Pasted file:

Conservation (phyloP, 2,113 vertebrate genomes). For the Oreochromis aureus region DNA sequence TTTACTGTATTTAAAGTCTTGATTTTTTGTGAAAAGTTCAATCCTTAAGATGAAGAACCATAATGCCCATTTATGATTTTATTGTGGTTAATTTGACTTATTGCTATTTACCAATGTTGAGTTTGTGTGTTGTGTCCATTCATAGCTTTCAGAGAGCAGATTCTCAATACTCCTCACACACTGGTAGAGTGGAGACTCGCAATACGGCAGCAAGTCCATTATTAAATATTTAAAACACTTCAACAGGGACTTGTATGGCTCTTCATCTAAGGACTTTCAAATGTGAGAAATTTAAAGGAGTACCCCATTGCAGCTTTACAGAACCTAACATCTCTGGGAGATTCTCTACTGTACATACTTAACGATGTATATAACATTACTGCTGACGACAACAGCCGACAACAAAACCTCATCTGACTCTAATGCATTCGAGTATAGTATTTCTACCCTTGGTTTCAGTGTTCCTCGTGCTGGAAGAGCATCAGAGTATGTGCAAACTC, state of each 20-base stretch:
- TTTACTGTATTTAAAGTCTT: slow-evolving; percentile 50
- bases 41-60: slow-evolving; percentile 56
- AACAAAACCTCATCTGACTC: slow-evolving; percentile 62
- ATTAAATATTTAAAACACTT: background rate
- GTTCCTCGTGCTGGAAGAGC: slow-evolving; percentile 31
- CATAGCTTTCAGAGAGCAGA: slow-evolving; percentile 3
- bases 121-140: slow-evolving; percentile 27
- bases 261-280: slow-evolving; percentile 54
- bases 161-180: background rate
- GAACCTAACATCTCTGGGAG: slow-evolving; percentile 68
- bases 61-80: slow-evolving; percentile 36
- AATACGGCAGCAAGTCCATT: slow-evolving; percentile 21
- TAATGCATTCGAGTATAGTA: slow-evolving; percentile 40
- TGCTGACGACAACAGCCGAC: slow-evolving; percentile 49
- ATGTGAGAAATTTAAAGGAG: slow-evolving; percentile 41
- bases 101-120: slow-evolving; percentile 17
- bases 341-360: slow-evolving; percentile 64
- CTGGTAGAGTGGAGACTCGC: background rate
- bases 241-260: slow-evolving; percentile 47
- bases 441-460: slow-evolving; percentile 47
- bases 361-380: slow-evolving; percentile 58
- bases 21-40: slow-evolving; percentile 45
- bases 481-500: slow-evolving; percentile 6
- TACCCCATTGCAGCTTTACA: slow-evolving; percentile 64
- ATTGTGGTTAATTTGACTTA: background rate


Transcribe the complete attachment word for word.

Conservation (phyloP, 2,113 vertebrate genomes). For the Oreochromis aureus region DNA sequence TTTACTGTATTTAAAGTCTTGATTTTTTGTGAAAAGTTCAATCCTTAAGATGAAGAACCATAATGCCCATTTATGATTTTATTGTGGTTAATTTGACTTATTGCTATTTACCAATGTTGAGTTTGTGTGTTGTGTCCATTCATAGCTTTCAGAGAGCAGATTCTCAATACTCCTCACACACTGGTAGAGTGGAGACTCGCAATACGGCAGCAAGTCCATTATTAAATATTTAAAACACTTCAACAGGGACTTGTATGGCTCTTCATCTAAGGACTTTCAAATGTGAGAAATTTAAAGGAGTACCCCATTGCAGCTTTACAGAACCTAACATCTCTGGGAGATTCTCTACTGTACATACTTAACGATGTATATAACATTACTGCTGACGACAACAGCCGACAACAAAACCTCATCTGACTCTAATGCATTCGAGTATAGTATTTCTACCCTTGGTTTCAGTGTTCCTCGTGCTGGAAGAGCATCAGAGTATGTGCAAACTC, state of each 20-base stretch:
- TTTACTGTATTTAAAGTCTT: slow-evolving; percentile 50
- bases 41-60: slow-evolving; percentile 56
- AACAAAACCTCATCTGACTC: slow-evolving; percentile 62
- ATTAAATATTTAAAACACTT: background rate
- GTTCCTCGTGCTGGAAGAGC: slow-evolving; percentile 31
- CATAGCTTTCAGAGAGCAGA: slow-evolving; percentile 3
- bases 121-140: slow-evolving; percentile 27
- bases 261-280: slow-evolving; percentile 54
- bases 161-180: background rate
- GAACCTAACATCTCTGGGAG: slow-evolving; percentile 68
- bases 61-80: slow-evolving; percentile 36
- AATACGGCAGCAAGTCCATT: slow-evolving; percentile 21
- TAATGCATTCGAGTATAGTA: slow-evolving; percentile 40
- TGCTGACGACAACAGCCGAC: slow-evolving; percentile 49
- ATGTGAGAAATTTAAAGGAG: slow-evolving; percentile 41
- bases 101-120: slow-evolving; percentile 17
- bases 341-360: slow-evolving; percentile 64
- CTGGTAGAGTGGAGACTCGC: background rate
- bases 241-260: slow-evolving; percentile 47
- bases 441-460: slow-evolving; percentile 47
- bases 361-380: slow-evolving; percentile 58
- bases 21-40: slow-evolving; percentile 45
- bases 481-500: slow-evolving; percentile 6
- TACCCCATTGCAGCTTTACA: slow-evolving; percentile 64
- ATTGTGGTTAATTTGACTTA: background rate